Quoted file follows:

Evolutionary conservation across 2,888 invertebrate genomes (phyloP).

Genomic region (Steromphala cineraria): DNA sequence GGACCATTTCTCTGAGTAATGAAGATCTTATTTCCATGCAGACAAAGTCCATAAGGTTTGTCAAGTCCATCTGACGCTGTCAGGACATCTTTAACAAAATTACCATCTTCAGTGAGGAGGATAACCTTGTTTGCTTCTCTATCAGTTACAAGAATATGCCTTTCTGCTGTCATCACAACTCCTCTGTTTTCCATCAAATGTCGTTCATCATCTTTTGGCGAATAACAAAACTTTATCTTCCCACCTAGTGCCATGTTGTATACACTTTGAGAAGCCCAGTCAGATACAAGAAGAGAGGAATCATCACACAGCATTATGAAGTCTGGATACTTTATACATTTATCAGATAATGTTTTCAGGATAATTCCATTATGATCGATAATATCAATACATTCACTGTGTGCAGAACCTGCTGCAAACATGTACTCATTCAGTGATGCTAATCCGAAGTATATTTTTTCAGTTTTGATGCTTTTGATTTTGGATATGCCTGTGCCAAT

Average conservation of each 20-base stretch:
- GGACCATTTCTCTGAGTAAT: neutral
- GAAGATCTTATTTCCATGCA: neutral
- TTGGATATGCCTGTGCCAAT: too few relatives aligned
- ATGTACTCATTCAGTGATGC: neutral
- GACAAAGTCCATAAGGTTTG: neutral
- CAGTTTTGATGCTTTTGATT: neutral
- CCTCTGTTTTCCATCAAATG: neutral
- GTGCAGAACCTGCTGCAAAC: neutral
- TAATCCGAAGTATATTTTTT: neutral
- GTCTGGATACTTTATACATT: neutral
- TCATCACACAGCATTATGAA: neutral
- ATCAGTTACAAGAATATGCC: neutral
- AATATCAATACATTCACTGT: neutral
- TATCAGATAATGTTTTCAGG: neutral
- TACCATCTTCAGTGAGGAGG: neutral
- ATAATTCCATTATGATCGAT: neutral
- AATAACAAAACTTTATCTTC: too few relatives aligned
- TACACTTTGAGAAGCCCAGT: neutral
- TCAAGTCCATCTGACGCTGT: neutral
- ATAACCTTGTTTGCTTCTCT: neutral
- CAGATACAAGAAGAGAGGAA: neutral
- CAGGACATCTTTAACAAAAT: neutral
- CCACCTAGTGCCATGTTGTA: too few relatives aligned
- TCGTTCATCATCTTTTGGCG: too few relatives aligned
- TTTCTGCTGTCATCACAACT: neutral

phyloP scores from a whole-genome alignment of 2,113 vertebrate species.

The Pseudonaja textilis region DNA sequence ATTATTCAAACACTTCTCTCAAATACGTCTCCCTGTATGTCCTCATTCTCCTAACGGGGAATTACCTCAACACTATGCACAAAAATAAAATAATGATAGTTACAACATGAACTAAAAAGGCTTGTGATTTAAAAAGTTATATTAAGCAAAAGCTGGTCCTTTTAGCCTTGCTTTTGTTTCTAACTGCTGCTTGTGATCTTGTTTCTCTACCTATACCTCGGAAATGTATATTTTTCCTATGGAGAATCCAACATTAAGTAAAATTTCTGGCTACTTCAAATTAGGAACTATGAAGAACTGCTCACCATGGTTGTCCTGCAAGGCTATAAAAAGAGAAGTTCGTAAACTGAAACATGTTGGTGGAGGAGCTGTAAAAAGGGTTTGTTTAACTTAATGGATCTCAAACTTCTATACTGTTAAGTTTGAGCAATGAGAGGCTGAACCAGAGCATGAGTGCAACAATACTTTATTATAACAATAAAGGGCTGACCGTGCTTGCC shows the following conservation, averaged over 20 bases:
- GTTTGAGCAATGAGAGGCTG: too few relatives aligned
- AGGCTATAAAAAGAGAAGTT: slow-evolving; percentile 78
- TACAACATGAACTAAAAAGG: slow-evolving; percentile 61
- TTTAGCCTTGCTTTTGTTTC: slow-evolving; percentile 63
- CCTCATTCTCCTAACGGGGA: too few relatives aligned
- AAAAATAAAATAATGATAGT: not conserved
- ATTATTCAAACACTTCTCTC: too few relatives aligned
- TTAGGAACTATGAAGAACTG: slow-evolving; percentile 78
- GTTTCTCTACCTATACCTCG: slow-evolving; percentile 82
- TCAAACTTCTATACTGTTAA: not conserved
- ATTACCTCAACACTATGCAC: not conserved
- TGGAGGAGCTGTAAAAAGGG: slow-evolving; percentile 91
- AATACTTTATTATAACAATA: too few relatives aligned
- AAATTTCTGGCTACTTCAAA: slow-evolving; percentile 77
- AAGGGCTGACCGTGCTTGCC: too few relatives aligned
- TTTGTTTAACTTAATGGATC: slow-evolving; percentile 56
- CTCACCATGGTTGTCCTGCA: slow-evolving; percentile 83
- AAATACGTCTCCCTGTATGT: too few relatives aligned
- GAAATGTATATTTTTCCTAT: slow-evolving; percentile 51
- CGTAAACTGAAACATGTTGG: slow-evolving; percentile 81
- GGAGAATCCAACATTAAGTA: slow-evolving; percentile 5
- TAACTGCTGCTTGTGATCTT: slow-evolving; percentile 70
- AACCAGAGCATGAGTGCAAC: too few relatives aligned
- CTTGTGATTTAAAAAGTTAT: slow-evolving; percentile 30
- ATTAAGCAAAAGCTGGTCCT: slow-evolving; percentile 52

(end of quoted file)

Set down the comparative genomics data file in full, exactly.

Evolutionary conservation across 2,888 invertebrate genomes (phyloP).

Genomic region (Steromphala cineraria): DNA sequence GGACCATTTCTCTGAGTAATGAAGATCTTATTTCCATGCAGACAAAGTCCATAAGGTTTGTCAAGTCCATCTGACGCTGTCAGGACATCTTTAACAAAATTACCATCTTCAGTGAGGAGGATAACCTTGTTTGCTTCTCTATCAGTTACAAGAATATGCCTTTCTGCTGTCATCACAACTCCTCTGTTTTCCATCAAATGTCGTTCATCATCTTTTGGCGAATAACAAAACTTTATCTTCCCACCTAGTGCCATGTTGTATACACTTTGAGAAGCCCAGTCAGATACAAGAAGAGAGGAATCATCACACAGCATTATGAAGTCTGGATACTTTATACATTTATCAGATAATGTTTTCAGGATAATTCCATTATGATCGATAATATCAATACATTCACTGTGTGCAGAACCTGCTGCAAACATGTACTCATTCAGTGATGCTAATCCGAAGTATATTTTTTCAGTTTTGATGCTTTTGATTTTGGATATGCCTGTGCCAAT

Average conservation of each 20-base stretch:
- GGACCATTTCTCTGAGTAAT: neutral
- GAAGATCTTATTTCCATGCA: neutral
- TTGGATATGCCTGTGCCAAT: too few relatives aligned
- ATGTACTCATTCAGTGATGC: neutral
- GACAAAGTCCATAAGGTTTG: neutral
- CAGTTTTGATGCTTTTGATT: neutral
- CCTCTGTTTTCCATCAAATG: neutral
- GTGCAGAACCTGCTGCAAAC: neutral
- TAATCCGAAGTATATTTTTT: neutral
- GTCTGGATACTTTATACATT: neutral
- TCATCACACAGCATTATGAA: neutral
- ATCAGTTACAAGAATATGCC: neutral
- AATATCAATACATTCACTGT: neutral
- TATCAGATAATGTTTTCAGG: neutral
- TACCATCTTCAGTGAGGAGG: neutral
- ATAATTCCATTATGATCGAT: neutral
- AATAACAAAACTTTATCTTC: too few relatives aligned
- TACACTTTGAGAAGCCCAGT: neutral
- TCAAGTCCATCTGACGCTGT: neutral
- ATAACCTTGTTTGCTTCTCT: neutral
- CAGATACAAGAAGAGAGGAA: neutral
- CAGGACATCTTTAACAAAAT: neutral
- CCACCTAGTGCCATGTTGTA: too few relatives aligned
- TCGTTCATCATCTTTTGGCG: too few relatives aligned
- TTTCTGCTGTCATCACAACT: neutral

phyloP scores from a whole-genome alignment of 2,113 vertebrate species.

The Pseudonaja textilis region DNA sequence ATTATTCAAACACTTCTCTCAAATACGTCTCCCTGTATGTCCTCATTCTCCTAACGGGGAATTACCTCAACACTATGCACAAAAATAAAATAATGATAGTTACAACATGAACTAAAAAGGCTTGTGATTTAAAAAGTTATATTAAGCAAAAGCTGGTCCTTTTAGCCTTGCTTTTGTTTCTAACTGCTGCTTGTGATCTTGTTTCTCTACCTATACCTCGGAAATGTATATTTTTCCTATGGAGAATCCAACATTAAGTAAAATTTCTGGCTACTTCAAATTAGGAACTATGAAGAACTGCTCACCATGGTTGTCCTGCAAGGCTATAAAAAGAGAAGTTCGTAAACTGAAACATGTTGGTGGAGGAGCTGTAAAAAGGGTTTGTTTAACTTAATGGATCTCAAACTTCTATACTGTTAAGTTTGAGCAATGAGAGGCTGAACCAGAGCATGAGTGCAACAATACTTTATTATAACAATAAAGGGCTGACCGTGCTTGCC shows the following conservation, averaged over 20 bases:
- GTTTGAGCAATGAGAGGCTG: too few relatives aligned
- AGGCTATAAAAAGAGAAGTT: slow-evolving; percentile 78
- TACAACATGAACTAAAAAGG: slow-evolving; percentile 61
- TTTAGCCTTGCTTTTGTTTC: slow-evolving; percentile 63
- CCTCATTCTCCTAACGGGGA: too few relatives aligned
- AAAAATAAAATAATGATAGT: not conserved
- ATTATTCAAACACTTCTCTC: too few relatives aligned
- TTAGGAACTATGAAGAACTG: slow-evolving; percentile 78
- GTTTCTCTACCTATACCTCG: slow-evolving; percentile 82
- TCAAACTTCTATACTGTTAA: not conserved
- ATTACCTCAACACTATGCAC: not conserved
- TGGAGGAGCTGTAAAAAGGG: slow-evolving; percentile 91
- AATACTTTATTATAACAATA: too few relatives aligned
- AAATTTCTGGCTACTTCAAA: slow-evolving; percentile 77
- AAGGGCTGACCGTGCTTGCC: too few relatives aligned
- TTTGTTTAACTTAATGGATC: slow-evolving; percentile 56
- CTCACCATGGTTGTCCTGCA: slow-evolving; percentile 83
- AAATACGTCTCCCTGTATGT: too few relatives aligned
- GAAATGTATATTTTTCCTAT: slow-evolving; percentile 51
- CGTAAACTGAAACATGTTGG: slow-evolving; percentile 81
- GGAGAATCCAACATTAAGTA: slow-evolving; percentile 5
- TAACTGCTGCTTGTGATCTT: slow-evolving; percentile 70
- AACCAGAGCATGAGTGCAAC: too few relatives aligned
- CTTGTGATTTAAAAAGTTAT: slow-evolving; percentile 30
- ATTAAGCAAAAGCTGGTCCT: slow-evolving; percentile 52